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Open all hours

There is plenty of competition to be the canary in the NHS coalmine, but GP out of hours services probably have a strong claim.

Since changes to the system back in 2004, these services have relied on a mix of jobbing doctors and local GPs who are willing to do an evening or weekend shift for extra money.

But as working as a GP has got tougher – with practices often functioning one GP down – and indemnity insurance rocketing, out of hours services are finding it harder to fill their rotas. After a long working day in the practice, the money on offer just isn’t enough to tempt sufficient GPs to trade their leisure time for home visits across a wide area or seeing patients in a base. 

At the same time, GPs who do want to work a few extra hours, or those who make a living from this kind of work, are also in demand for extended hours surgeries and GP “streams” in accident and emergency departments.  

As HSJ reports, this means out of hours services sometimes end up with fewer GPs on duty than planned. IC24, the service provider across much of Kent, had just two GPs on duty overnight to cover a population of 1.4 million during one weekend in September. Both were based in east Kent, leaving palliative care patients in west Kent waiting for home visits. Staffing also meant that some bases – a time efficient way of GPs seeing unwell patients – were closed.

Kent is unlikely to be the only area with problems. The Care Quality Commission reported in June that the urgent care sector faced many challenges, including workforce.  With contracts for out of hours priced at about £8 per patient per year, there is not much money to play with.

There’s no obvious quick fix to this problem (although government intervention on indemnity costs from April may help a little). But the result if patients can’t access primary care services overnight and at weekends in a timely way is likely to be additional pressure on A&E and ambulance services.

When the out of hours canary falls off its perch, the rest of the NHS may be heading for trouble.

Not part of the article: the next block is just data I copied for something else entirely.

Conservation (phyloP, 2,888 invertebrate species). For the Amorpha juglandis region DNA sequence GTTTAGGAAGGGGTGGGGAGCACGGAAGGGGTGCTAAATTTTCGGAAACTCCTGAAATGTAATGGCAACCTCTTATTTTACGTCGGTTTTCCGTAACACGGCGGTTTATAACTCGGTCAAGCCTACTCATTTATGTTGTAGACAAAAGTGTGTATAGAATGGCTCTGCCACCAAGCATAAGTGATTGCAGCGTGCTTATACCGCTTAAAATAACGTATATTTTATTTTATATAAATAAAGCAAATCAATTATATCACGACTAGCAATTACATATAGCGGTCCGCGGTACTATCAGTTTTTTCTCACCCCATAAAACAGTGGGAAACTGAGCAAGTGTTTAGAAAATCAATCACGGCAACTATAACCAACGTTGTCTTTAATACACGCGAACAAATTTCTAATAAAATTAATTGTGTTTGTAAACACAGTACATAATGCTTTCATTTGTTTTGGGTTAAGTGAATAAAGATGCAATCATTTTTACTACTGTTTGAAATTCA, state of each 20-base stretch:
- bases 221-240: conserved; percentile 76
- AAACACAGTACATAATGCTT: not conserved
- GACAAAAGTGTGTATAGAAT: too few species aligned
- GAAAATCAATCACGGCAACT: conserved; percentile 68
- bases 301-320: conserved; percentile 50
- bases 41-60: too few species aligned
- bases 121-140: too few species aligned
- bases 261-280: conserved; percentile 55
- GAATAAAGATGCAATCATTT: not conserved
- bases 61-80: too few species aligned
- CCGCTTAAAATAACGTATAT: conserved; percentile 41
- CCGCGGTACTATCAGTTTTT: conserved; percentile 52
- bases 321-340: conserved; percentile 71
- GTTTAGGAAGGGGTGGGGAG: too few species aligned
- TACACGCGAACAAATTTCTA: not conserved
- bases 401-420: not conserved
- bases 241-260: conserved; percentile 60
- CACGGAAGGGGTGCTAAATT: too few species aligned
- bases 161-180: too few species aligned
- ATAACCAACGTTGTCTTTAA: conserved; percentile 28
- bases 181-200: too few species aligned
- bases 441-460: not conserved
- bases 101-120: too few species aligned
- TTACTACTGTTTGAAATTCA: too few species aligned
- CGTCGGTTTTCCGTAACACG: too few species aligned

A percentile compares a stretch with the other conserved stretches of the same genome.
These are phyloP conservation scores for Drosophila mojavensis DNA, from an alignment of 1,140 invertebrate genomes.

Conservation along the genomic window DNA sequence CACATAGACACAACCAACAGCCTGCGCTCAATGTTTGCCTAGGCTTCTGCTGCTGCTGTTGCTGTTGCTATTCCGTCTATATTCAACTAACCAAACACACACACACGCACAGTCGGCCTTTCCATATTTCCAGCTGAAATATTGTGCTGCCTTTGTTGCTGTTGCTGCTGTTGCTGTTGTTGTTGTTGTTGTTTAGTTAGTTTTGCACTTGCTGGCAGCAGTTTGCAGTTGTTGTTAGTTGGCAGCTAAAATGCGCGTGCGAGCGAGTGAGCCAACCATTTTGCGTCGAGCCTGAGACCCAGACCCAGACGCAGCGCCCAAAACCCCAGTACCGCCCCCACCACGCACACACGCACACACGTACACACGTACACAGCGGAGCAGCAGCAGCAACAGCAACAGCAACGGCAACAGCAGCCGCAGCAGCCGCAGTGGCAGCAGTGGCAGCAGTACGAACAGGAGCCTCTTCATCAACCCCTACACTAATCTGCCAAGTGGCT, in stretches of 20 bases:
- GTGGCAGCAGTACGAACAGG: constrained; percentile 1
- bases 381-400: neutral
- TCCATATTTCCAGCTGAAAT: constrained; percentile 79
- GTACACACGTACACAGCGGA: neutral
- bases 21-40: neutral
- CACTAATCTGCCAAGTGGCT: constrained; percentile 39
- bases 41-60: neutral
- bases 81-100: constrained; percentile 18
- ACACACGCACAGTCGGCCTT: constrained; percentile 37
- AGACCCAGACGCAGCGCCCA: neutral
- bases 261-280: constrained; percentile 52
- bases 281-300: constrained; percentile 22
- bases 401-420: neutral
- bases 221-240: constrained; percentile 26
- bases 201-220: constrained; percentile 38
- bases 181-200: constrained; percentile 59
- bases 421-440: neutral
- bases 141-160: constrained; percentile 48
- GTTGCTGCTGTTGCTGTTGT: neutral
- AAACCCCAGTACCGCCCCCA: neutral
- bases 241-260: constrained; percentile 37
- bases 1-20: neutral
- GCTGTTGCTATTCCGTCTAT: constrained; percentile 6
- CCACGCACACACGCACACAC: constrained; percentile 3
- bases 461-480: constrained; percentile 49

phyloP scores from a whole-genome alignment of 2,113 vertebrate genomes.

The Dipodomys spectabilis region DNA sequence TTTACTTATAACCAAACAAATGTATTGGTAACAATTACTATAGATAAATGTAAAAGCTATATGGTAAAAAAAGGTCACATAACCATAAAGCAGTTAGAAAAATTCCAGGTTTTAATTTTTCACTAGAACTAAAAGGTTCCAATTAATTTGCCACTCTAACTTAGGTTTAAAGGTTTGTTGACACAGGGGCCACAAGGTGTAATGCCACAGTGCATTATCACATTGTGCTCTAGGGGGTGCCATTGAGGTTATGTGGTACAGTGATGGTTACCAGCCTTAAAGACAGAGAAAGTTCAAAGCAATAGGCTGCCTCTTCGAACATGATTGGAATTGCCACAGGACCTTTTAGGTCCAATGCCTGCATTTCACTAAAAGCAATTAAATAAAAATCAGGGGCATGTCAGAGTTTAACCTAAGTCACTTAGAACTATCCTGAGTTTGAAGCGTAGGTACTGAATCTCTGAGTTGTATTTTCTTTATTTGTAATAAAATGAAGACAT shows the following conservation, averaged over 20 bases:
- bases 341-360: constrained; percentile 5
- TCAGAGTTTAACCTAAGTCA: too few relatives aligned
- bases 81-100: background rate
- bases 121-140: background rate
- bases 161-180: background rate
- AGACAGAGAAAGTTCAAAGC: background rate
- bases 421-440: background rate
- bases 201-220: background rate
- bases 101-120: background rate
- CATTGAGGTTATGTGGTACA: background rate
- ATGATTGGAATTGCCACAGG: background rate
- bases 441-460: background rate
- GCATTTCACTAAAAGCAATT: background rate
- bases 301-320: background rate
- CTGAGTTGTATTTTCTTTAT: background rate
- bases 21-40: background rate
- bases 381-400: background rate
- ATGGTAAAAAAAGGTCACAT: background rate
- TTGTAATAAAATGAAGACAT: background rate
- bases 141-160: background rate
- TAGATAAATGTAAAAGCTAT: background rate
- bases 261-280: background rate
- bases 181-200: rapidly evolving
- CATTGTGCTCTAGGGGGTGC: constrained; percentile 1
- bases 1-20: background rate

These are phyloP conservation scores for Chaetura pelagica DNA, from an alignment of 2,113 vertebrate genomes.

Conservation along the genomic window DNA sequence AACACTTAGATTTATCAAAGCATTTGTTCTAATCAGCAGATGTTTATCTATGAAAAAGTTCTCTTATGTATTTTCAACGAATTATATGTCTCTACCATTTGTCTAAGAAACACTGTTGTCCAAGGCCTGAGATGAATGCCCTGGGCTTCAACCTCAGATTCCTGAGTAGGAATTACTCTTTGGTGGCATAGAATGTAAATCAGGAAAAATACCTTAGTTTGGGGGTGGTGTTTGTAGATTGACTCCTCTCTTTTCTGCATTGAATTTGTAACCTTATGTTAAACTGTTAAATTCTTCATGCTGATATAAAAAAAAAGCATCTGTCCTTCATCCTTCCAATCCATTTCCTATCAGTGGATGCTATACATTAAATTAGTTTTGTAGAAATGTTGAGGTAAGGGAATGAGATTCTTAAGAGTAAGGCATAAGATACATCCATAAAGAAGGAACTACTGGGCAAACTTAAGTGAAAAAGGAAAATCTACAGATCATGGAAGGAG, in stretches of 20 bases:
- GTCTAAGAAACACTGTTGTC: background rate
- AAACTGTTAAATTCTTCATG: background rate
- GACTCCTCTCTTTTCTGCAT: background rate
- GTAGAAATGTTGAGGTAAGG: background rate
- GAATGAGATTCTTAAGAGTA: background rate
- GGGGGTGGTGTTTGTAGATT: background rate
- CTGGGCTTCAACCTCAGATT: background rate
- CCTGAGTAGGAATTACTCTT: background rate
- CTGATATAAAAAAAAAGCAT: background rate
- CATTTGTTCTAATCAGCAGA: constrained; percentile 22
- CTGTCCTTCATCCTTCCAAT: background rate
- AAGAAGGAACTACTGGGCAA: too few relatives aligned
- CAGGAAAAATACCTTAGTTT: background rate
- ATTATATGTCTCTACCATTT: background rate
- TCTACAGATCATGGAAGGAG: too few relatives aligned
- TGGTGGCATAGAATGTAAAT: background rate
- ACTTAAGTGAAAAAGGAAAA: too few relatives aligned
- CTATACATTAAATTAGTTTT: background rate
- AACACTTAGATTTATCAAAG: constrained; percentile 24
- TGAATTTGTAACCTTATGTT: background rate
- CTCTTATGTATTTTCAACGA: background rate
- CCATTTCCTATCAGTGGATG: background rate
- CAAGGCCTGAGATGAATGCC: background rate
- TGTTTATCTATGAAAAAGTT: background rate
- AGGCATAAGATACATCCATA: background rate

The Weston question

The fate of one of the NHS’ smallest emergency departments will be decided “later next year”, commissioners have announced – a decision which will be closely watched by other health economies with similar headaches.

Bristol, North Somerset and South Gloucestershire Clinical Commissioning Group said the future options for Weston Hospital’s emergency department would be discussed as part of a wider public consultation scheduled to be launched in early 2019.

The unit has been closed overnight since June 2017 after the CQC rated the A&E department “inadequate”. Difficulties attracting senior doctors, particularly to work overnight, and growing demand contributed to overcrowding and patients waiting too long, inspectors said.

These problems are, of course, far from exclusive to Weston. Grantham and District Hospital, run by United Lincolnshire Hospitals Trust, began an overnight closure in August 2016 after it faced similar problems attracting staff.

A permanent model for small hospitals facing these kinds of problems – comprising a consultant led A&E during the day which is then downgraded to an urgent care centre overnight, with serious cases diverted to larger regional centres – has the support of a number of influential system and clinical leaders.

But others argue the system is best served by retaining full service A&Es on these sites.

A Nuffield Trust study, commissioned by NHS England and published last month, set out a range of innovative options for addressing the staffing shortages, including financial premiums for remote hospitals and consultant contract changes.

The report criticised NHS policy makers for too often opting for “the kneejerk reaction” of closing or downgrading smaller hospitals rather than developing more tailored arrangements.

Weston will be a crucial test case for a lot of the arguments which other health economies are already grappling with – or will need to in the near future.